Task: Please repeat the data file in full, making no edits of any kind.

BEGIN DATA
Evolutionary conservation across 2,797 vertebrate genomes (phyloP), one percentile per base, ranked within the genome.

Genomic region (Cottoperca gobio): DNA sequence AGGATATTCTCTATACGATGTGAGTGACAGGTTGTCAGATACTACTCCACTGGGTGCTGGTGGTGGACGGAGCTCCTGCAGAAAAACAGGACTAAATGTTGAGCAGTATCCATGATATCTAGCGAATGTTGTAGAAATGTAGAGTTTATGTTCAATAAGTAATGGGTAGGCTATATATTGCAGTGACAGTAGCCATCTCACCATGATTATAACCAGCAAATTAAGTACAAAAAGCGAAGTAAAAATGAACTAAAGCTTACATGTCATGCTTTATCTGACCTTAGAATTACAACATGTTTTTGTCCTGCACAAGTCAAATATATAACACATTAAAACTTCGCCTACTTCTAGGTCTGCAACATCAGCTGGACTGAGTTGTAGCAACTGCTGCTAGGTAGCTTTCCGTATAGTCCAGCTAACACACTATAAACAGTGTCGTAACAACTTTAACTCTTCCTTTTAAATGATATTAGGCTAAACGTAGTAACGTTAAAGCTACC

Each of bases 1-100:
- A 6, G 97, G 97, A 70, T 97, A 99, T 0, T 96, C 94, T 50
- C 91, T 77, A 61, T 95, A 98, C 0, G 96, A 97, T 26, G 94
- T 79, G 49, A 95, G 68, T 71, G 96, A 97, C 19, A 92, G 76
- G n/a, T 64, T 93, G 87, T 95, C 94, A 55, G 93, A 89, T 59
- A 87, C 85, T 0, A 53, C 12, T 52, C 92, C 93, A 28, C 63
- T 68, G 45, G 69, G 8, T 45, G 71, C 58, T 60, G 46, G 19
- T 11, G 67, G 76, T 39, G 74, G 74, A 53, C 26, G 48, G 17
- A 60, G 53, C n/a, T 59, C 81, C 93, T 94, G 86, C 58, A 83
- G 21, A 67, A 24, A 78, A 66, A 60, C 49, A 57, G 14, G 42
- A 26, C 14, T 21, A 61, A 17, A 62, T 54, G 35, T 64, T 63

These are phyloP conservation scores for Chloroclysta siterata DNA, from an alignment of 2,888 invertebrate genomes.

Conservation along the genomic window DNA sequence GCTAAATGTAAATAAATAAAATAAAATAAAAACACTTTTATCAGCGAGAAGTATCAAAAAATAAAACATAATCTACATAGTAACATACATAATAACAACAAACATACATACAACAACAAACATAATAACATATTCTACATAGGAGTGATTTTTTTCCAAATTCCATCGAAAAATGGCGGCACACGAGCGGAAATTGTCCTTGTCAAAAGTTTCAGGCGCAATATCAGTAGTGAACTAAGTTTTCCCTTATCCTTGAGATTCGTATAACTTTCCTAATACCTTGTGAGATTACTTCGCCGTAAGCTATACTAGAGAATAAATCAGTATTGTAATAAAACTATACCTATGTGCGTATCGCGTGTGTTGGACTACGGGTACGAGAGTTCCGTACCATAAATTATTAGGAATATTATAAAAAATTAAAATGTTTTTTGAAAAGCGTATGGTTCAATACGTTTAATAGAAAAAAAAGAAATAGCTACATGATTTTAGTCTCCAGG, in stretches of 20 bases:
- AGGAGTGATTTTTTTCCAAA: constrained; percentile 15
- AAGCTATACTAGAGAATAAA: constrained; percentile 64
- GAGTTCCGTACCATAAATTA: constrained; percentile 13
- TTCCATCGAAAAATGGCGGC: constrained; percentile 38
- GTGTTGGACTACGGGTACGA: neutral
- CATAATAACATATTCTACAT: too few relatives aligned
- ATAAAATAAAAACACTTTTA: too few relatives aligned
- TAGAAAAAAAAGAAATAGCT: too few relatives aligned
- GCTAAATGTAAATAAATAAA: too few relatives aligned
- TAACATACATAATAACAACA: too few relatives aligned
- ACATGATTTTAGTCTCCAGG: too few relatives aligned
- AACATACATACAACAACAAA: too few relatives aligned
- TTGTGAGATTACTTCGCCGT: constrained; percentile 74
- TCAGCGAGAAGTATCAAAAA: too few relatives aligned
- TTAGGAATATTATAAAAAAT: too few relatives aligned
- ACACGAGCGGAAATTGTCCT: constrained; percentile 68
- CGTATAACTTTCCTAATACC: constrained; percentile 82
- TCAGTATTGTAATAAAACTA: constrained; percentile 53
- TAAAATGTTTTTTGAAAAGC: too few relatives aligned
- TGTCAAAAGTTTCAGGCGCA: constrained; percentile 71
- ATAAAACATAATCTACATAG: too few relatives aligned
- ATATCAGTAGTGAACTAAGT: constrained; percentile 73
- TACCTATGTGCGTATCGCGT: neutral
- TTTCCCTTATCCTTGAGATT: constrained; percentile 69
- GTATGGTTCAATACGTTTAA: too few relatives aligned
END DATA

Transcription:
Evolutionary conservation across 2,797 vertebrate genomes (phyloP), one percentile per base, ranked within the genome.

Genomic region (Cottoperca gobio): DNA sequence AGGATATTCTCTATACGATGTGAGTGACAGGTTGTCAGATACTACTCCACTGGGTGCTGGTGGTGGACGGAGCTCCTGCAGAAAAACAGGACTAAATGTTGAGCAGTATCCATGATATCTAGCGAATGTTGTAGAAATGTAGAGTTTATGTTCAATAAGTAATGGGTAGGCTATATATTGCAGTGACAGTAGCCATCTCACCATGATTATAACCAGCAAATTAAGTACAAAAAGCGAAGTAAAAATGAACTAAAGCTTACATGTCATGCTTTATCTGACCTTAGAATTACAACATGTTTTTGTCCTGCACAAGTCAAATATATAACACATTAAAACTTCGCCTACTTCTAGGTCTGCAACATCAGCTGGACTGAGTTGTAGCAACTGCTGCTAGGTAGCTTTCCGTATAGTCCAGCTAACACACTATAAACAGTGTCGTAACAACTTTAACTCTTCCTTTTAAATGATATTAGGCTAAACGTAGTAACGTTAAAGCTACC

Each of bases 1-100:
- A 6, G 97, G 97, A 70, T 97, A 99, T 0, T 96, C 94, T 50
- C 91, T 77, A 61, T 95, A 98, C 0, G 96, A 97, T 26, G 94
- T 79, G 49, A 95, G 68, T 71, G 96, A 97, C 19, A 92, G 76
- G n/a, T 64, T 93, G 87, T 95, C 94, A 55, G 93, A 89, T 59
- A 87, C 85, T 0, A 53, C 12, T 52, C 92, C 93, A 28, C 63
- T 68, G 45, G 69, G 8, T 45, G 71, C 58, T 60, G 46, G 19
- T 11, G 67, G 76, T 39, G 74, G 74, A 53, C 26, G 48, G 17
- A 60, G 53, C n/a, T 59, C 81, C 93, T 94, G 86, C 58, A 83
- G 21, A 67, A 24, A 78, A 66, A 60, C 49, A 57, G 14, G 42
- A 26, C 14, T 21, A 61, A 17, A 62, T 54, G 35, T 64, T 63

These are phyloP conservation scores for Chloroclysta siterata DNA, from an alignment of 2,888 invertebrate genomes.

Conservation along the genomic window DNA sequence GCTAAATGTAAATAAATAAAATAAAATAAAAACACTTTTATCAGCGAGAAGTATCAAAAAATAAAACATAATCTACATAGTAACATACATAATAACAACAAACATACATACAACAACAAACATAATAACATATTCTACATAGGAGTGATTTTTTTCCAAATTCCATCGAAAAATGGCGGCACACGAGCGGAAATTGTCCTTGTCAAAAGTTTCAGGCGCAATATCAGTAGTGAACTAAGTTTTCCCTTATCCTTGAGATTCGTATAACTTTCCTAATACCTTGTGAGATTACTTCGCCGTAAGCTATACTAGAGAATAAATCAGTATTGTAATAAAACTATACCTATGTGCGTATCGCGTGTGTTGGACTACGGGTACGAGAGTTCCGTACCATAAATTATTAGGAATATTATAAAAAATTAAAATGTTTTTTGAAAAGCGTATGGTTCAATACGTTTAATAGAAAAAAAAGAAATAGCTACATGATTTTAGTCTCCAGG, in stretches of 20 bases:
- AGGAGTGATTTTTTTCCAAA: constrained; percentile 15
- AAGCTATACTAGAGAATAAA: constrained; percentile 64
- GAGTTCCGTACCATAAATTA: constrained; percentile 13
- TTCCATCGAAAAATGGCGGC: constrained; percentile 38
- GTGTTGGACTACGGGTACGA: neutral
- CATAATAACATATTCTACAT: too few relatives aligned
- ATAAAATAAAAACACTTTTA: too few relatives aligned
- TAGAAAAAAAAGAAATAGCT: too few relatives aligned
- GCTAAATGTAAATAAATAAA: too few relatives aligned
- TAACATACATAATAACAACA: too few relatives aligned
- ACATGATTTTAGTCTCCAGG: too few relatives aligned
- AACATACATACAACAACAAA: too few relatives aligned
- TTGTGAGATTACTTCGCCGT: constrained; percentile 74
- TCAGCGAGAAGTATCAAAAA: too few relatives aligned
- TTAGGAATATTATAAAAAAT: too few relatives aligned
- ACACGAGCGGAAATTGTCCT: constrained; percentile 68
- CGTATAACTTTCCTAATACC: constrained; percentile 82
- TCAGTATTGTAATAAAACTA: constrained; percentile 53
- TAAAATGTTTTTTGAAAAGC: too few relatives aligned
- TGTCAAAAGTTTCAGGCGCA: constrained; percentile 71
- ATAAAACATAATCTACATAG: too few relatives aligned
- ATATCAGTAGTGAACTAAGT: constrained; percentile 73
- TACCTATGTGCGTATCGCGT: neutral
- TTTCCCTTATCCTTGAGATT: constrained; percentile 69
- GTATGGTTCAATACGTTTAA: too few relatives aligned